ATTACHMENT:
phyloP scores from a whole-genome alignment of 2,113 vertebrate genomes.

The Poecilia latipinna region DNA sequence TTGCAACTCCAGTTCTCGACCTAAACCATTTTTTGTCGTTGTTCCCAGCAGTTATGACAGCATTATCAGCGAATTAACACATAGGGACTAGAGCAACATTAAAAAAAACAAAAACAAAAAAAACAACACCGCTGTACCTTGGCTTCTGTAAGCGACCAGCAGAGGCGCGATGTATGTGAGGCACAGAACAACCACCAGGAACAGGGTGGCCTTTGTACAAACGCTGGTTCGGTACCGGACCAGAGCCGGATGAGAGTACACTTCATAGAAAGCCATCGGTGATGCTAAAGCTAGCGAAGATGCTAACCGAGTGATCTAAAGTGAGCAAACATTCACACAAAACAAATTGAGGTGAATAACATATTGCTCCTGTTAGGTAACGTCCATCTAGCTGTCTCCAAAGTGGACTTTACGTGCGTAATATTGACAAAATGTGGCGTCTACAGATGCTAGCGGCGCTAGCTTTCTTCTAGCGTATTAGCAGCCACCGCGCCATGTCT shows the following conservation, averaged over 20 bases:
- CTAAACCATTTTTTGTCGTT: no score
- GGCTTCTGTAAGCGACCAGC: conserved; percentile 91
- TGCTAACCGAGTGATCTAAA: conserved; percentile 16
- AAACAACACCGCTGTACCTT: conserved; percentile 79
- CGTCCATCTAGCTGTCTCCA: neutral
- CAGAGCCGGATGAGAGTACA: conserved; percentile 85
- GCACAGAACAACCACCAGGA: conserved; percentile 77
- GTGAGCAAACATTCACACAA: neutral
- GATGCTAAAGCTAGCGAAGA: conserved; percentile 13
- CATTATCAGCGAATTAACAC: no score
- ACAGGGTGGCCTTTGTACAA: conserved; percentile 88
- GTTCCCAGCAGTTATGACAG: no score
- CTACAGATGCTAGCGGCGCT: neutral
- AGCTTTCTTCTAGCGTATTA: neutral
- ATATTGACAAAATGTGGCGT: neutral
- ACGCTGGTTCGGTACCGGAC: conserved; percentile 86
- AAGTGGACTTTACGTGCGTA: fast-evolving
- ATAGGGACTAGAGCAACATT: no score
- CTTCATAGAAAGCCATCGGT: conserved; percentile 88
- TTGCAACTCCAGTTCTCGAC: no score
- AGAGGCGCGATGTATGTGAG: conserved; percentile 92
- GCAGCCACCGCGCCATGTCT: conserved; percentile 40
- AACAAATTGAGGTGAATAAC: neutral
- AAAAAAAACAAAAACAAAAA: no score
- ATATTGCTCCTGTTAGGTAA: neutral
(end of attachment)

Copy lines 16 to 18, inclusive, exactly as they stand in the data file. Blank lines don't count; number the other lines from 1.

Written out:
- AGCTTTCTTCTAGCGTATTA: neutral
- ATATTGACAAAATGTGGCGT: neutral
- ACGCTGGTTCGGTACCGGAC: conserved; percentile 86